“What is being claimed is quite simply and profoundly that the divine purpose in the act of reconciliation and peacemaking was to restore the harmony of the original creation . . . resolving the disharmonies of nature and the inhumanities of humankind, that the character of God’s creation and God’s concern for the universe in its fullest expression could be so caught and encapsulated for them in the cross of Christ.” [Note 1]
In other words, ‘Jesus made it all and then Jesus paid it all’ so that we can have a relationship with the living God.
By his incarnation—coming near to us, in time and space, Jesus embodied the capacity of God and humans to draw near to each other. And this term, “drawing near,” is a technical term used in Leviticus for one group of important sacrifices. Sacrifice was understood primarily as a way to come close to God—a closeness God has always desired, from the moment when our ancestors Adam and Eve were hiding in the garden. All our scriptures today show instances of drawing near with God: from the first lesson where three heavenly beings visit Abraham and Sarah; to the psalm, “Who shall ascend your holy hill?”; to the dazzling high theology of Colossians; to the humble home of Martha.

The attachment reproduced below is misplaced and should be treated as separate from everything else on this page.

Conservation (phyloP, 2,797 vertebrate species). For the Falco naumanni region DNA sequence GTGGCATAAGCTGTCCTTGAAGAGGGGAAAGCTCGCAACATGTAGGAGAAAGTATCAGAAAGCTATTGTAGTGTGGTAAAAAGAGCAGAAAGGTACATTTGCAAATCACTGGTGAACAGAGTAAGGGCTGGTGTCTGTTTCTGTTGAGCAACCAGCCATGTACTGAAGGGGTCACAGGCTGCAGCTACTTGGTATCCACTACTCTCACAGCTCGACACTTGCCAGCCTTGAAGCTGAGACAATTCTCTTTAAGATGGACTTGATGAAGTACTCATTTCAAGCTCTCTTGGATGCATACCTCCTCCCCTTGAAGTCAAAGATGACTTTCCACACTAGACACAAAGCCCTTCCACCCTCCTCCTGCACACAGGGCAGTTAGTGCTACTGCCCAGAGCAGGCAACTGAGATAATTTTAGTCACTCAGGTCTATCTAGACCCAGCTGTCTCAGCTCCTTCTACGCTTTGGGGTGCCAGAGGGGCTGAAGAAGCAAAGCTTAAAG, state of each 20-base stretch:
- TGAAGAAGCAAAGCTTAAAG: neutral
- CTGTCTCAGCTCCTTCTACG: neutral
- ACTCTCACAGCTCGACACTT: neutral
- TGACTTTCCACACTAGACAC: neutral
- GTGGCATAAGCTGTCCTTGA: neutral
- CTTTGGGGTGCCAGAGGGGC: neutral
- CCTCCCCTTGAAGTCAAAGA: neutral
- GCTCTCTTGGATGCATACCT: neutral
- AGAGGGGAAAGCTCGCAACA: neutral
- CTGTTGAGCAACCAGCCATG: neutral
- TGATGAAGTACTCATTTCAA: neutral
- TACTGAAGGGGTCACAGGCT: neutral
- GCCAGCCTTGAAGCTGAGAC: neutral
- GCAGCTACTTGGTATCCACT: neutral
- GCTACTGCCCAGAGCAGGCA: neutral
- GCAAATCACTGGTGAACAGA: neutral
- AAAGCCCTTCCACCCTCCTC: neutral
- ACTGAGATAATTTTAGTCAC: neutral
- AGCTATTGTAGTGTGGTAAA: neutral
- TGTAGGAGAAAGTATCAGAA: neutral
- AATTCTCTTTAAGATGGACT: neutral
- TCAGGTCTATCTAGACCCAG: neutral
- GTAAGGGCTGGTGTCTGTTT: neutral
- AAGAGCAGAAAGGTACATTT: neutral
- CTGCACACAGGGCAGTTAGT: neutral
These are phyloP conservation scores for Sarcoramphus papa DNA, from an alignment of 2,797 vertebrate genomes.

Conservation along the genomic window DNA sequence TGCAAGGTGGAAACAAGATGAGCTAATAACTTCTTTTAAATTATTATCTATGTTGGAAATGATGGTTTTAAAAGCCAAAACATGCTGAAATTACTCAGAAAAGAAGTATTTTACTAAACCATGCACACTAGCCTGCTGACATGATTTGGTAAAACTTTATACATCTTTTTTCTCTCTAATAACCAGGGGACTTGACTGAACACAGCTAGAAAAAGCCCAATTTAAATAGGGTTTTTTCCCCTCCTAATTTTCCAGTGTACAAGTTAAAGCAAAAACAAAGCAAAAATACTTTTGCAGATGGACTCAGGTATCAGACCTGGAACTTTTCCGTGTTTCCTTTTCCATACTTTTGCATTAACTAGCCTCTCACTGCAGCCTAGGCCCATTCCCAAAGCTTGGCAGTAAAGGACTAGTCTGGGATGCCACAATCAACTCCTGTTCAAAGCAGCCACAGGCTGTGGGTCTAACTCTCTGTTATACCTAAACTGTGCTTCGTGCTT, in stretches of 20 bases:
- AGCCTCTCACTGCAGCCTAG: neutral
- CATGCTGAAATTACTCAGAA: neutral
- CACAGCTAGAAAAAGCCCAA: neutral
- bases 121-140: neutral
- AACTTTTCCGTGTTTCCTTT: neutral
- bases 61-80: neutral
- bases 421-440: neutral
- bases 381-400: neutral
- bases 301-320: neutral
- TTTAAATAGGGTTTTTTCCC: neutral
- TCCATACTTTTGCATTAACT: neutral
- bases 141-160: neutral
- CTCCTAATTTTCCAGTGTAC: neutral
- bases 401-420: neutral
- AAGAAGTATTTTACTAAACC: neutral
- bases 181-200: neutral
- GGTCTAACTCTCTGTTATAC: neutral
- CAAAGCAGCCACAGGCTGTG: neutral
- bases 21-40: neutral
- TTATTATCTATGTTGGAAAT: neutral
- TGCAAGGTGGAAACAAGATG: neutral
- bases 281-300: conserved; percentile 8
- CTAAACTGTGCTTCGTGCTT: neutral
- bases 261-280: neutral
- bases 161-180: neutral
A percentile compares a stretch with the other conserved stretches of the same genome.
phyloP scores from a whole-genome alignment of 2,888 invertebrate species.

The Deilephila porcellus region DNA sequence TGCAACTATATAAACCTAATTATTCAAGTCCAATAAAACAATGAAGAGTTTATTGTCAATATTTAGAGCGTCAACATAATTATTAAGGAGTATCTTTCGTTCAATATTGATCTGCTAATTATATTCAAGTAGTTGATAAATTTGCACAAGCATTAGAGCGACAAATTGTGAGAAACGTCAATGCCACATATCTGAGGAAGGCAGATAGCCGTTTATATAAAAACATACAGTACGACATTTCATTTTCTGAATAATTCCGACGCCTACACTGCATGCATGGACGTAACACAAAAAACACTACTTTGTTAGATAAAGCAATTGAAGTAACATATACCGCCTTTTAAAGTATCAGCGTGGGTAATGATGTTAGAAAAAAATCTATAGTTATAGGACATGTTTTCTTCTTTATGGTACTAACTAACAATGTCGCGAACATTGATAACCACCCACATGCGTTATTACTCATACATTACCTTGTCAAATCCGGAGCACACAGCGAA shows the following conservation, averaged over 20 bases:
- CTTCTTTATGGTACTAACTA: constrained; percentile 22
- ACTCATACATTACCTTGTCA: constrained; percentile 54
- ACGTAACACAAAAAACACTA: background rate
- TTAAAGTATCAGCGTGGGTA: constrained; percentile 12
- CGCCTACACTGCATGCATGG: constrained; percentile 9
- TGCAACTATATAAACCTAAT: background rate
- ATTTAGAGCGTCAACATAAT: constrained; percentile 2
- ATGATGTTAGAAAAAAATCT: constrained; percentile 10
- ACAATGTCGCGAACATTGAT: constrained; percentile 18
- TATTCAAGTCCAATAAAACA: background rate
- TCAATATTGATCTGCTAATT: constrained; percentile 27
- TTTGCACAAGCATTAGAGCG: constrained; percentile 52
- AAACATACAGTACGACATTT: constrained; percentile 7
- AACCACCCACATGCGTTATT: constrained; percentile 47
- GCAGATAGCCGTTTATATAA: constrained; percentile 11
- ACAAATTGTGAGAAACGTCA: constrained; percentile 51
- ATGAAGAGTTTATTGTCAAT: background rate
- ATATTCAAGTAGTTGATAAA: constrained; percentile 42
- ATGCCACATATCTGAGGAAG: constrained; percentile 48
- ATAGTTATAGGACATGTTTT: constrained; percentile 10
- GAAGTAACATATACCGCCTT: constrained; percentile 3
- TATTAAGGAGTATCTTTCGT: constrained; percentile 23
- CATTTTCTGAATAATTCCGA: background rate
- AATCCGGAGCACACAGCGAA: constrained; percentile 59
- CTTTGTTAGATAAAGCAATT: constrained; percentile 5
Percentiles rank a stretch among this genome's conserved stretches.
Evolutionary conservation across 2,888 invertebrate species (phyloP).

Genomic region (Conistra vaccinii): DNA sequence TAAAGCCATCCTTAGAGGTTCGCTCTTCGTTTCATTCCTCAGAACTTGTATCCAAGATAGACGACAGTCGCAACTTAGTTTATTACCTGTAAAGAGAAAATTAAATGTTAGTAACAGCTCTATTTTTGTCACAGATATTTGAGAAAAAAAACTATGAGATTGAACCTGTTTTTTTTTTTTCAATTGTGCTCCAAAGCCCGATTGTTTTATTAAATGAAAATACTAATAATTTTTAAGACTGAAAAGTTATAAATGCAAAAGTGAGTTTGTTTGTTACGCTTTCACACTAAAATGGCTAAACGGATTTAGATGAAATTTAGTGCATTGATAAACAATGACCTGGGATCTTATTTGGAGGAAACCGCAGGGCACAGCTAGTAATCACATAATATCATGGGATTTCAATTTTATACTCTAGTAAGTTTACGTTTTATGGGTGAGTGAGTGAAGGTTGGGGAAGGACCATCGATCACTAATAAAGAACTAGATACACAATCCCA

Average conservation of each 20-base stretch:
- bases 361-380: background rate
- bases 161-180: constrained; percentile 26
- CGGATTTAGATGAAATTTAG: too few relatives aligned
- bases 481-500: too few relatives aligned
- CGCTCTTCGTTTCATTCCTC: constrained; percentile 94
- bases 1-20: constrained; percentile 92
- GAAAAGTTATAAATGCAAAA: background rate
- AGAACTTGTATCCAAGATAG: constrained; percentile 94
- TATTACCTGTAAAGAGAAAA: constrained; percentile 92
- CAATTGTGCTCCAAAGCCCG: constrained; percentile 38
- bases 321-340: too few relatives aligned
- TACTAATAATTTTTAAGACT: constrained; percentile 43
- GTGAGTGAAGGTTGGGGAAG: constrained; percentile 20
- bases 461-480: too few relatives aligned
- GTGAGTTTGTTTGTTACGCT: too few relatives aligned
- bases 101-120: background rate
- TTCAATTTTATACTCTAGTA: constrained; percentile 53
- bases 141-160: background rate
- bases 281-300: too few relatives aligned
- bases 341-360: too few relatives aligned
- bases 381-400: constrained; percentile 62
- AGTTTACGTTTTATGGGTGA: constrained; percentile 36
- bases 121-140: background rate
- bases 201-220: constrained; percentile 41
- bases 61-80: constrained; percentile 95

Our goal is to come into what Paul says is “the glory of this mystery which is Christ in you, the hope of Glory.”
You can recalibrate your own closeness with a simple form of the Ignatian prayer practice, the Examen. Once or twice a day, centre or ground yourself. Reflect. For what moment or experience today am I most grateful? Least grateful? [Note 2] Doing this on a regular basis, you’ll see a pattern. As individuals, or as community, this allows us to serve “in all quietness.”
If we have experienced “drawing near”—become aware of this relationship–our job is not to “repair” our relationship with God but to live into it– live not the life we aspire to or strive to fix or reform, but the life that is already given to us and that by God’s spirit is sustained and continually renewed.